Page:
Kaleidoscope Moons Reclaim with Compassion the Beauty of Lives Lost Too Soon (part 1)

Kaleidoscope Moons Reclaim with Compassion the Beauty of Lives Lost Too Soon (part 1)


The original subject scheduled for this post was the 100th anniversary of the "Harlem Hellfighter's" celebratory parade through New York City in February, 1919, following the United States' and allies' successful campaign to end World War I in Europe. For the African Americans who comprised the unit, participation had meant another step toward gaining racial equality and ending unwarranted violence against them at home. With Black History Month only a couple of weeks away and commemorations of the Harlem Renaissance Centennial now kicking off around the globe, the subject would have been timely and appropriate.

However: just as humanity had to address the impact of various forms of violence--such as war, lynching, and race riots--during the Jazz Age Harlem Renaissance, we find ourselves doing the same in 2019, an entire century later. Too often, the casualties you might anticipate hearing about are not the military personnel or police officers who confront danger as part of their profession. They tend to be children in school classrooms, at parties, attending concerts, playing in front yards, immigrating from one oppressive situation to another, or just nestled at home among family members assumed to be dedicated to their safety and wellness.

Photography Prints

The beauty of all they were or may have become is gone in the flash of one horrific moment. Rather than revisit yet again the question of why so many of us exercise so little compassion toward children and disregard the potential inherent in every child, I launched the Kaleidoscope Moons Art Series as one way to reclaim with compassion the beauty of lives lost too soon.  

A New Perspective on an Old Wound

How to survive and cope with grief over the loss of an offspring is a dilemma I began exploring as a writer through poems in my first book, I Made My Boy Out of Poetry, and then later in essays in The American Poet Who Went Home Again. As the year 2019 slowly gains momentum, I am viewing the subject through a distinctly 21st century lens and re-engaging it as a visual artist via the Kaleidoscope Moons series.  Why at this precise time? Largely because of what I expressed in these notes on the series:

Story behind the Images

"During the holiday season some years ago, I lost a niece and nephew to extreme violence and chose to honor their lives by naming a Christmas tree after them. It was my way of gifting them the joy of which they had been robbed. The Kaleidoscope Moons Series is an extension of that tradition in honor of children lost to such violence around the world as we move forward into 2019. It is also an expression of standing in solidarity with families who have endured these losses as they adjust to something from which they are unlikely to ever fully recover...

“Specifically:  The news out of Houston, Texas (USA) was particularly gruesome upon learning that 7-year-old Jazmine Barnes had been shot and killed while in a car with her family the morning before New Year's Eve. Her mother, LaPorsha Washington, was also shot but survived along with 3 other daughters.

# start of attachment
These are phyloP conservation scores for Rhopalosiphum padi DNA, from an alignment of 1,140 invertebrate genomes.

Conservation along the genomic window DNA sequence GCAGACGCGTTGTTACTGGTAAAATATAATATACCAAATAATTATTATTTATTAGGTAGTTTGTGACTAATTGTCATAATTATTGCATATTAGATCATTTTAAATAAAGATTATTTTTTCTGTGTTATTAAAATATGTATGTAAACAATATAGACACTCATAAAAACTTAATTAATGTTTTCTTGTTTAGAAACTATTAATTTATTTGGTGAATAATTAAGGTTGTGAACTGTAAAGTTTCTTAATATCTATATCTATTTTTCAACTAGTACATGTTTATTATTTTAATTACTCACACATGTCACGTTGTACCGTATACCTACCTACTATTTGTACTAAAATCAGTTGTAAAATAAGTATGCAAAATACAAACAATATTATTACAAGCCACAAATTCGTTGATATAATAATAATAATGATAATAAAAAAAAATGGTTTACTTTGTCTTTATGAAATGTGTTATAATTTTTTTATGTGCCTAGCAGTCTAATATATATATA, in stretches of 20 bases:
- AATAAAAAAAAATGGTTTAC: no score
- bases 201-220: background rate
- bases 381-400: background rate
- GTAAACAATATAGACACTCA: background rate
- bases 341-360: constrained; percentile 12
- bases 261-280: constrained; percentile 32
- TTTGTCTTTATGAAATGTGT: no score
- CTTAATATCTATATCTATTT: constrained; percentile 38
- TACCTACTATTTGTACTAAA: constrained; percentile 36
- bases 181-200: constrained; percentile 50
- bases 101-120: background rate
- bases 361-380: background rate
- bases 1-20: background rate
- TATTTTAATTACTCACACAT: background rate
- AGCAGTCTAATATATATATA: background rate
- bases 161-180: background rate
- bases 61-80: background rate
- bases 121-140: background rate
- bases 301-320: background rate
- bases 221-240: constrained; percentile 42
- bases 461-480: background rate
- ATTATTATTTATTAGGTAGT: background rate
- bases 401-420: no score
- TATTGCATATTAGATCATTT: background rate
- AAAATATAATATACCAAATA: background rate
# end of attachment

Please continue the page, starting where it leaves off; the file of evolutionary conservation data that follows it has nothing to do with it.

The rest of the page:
"In my hometown of Savannah, Georgia, an up-and-coming 17-year-old rapper named Tyrese Carter and a 20-year-old named Jamar Davis Jr. were shot dead within 24 hours after the New Year got underway. The family of one gun violence victim, former university student Rebecca Foley killed 6 years ago in Savannah, announced plans to fight back. They are suing, to the tune of $35 million, the owners of the apartment complex where Ms. Foley was killed for the 'inadequate security' they feel contributed to her death." (from Fine Art America)

The American media has proclaimed the heroics of 13-year-old Jayme Closs for managing after three months to escape her kidnapper. However, she lost her parents to the abductor's shotgun blasts and in that instant experienced the destruction of her childhood. Clearly the concept of compassion held no meaning for him and a civilized society is obligated to reflect on possible reasons why.

What roles, for example, might the glamorization of hatred and sustained monetization of war play in Closs's abductor's choice to ignore the excruciating pain he would cause a child and her family?  How did institutionalized practices which place the well-being of children toward the lower end of any list of priorities possibly intensify his nihilism? When reflecting on likely answers, this much becomes clear: the degree to which any given individual might be held accountable for helping maintain a culture of indifference and, by doing so, contribute to the malevolent destruction of human life is a consideration which can no longer be avoided.   

NEXT: Kaleidoscope Moons Reclaim with Compassion the Beauty of Lives Lost Too Soon Part 2

co-author of Encyclopedia of the Harlem Renaissance
Creator of Silk-Featherbrush Artworks


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